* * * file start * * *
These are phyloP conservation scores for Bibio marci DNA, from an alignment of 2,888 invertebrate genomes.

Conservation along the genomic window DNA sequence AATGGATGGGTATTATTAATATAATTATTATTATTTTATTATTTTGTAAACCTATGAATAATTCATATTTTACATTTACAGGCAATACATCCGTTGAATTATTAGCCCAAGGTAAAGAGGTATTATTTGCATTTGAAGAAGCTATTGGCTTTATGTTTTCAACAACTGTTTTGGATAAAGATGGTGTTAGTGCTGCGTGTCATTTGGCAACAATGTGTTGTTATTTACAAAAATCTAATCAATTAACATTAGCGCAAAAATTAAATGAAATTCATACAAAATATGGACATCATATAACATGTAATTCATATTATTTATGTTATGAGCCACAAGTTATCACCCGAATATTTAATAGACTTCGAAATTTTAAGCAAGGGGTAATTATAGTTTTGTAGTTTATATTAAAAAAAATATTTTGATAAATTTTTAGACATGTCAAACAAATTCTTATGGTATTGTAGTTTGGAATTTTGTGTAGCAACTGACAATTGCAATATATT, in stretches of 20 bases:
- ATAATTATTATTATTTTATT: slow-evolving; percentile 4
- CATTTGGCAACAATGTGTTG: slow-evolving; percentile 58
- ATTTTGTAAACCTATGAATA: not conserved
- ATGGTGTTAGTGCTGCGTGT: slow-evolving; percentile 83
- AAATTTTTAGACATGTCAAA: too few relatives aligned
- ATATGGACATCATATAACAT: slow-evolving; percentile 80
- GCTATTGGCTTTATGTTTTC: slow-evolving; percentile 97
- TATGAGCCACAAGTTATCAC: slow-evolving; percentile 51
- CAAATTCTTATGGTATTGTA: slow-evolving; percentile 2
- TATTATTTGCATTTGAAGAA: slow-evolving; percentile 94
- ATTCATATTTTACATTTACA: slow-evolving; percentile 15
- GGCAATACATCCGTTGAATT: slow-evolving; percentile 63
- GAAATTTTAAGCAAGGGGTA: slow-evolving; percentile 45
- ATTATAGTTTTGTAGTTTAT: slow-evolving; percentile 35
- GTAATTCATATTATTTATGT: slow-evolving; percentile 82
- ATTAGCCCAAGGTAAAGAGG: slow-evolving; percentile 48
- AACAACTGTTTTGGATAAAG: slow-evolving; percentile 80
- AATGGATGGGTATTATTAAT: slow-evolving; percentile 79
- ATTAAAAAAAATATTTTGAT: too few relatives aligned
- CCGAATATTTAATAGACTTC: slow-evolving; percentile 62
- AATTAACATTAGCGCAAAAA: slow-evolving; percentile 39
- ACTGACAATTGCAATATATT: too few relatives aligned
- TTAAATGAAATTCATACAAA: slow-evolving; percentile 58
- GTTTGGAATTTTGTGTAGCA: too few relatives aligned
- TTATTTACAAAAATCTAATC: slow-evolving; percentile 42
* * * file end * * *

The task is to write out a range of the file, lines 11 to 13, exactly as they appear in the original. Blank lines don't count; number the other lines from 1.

- CAAATTCTTATGGTATTGTA: slow-evolving; percentile 2
- TATTATTTGCATTTGAAGAA: slow-evolving; percentile 94
- ATTCATATTTTACATTTACA: slow-evolving; percentile 15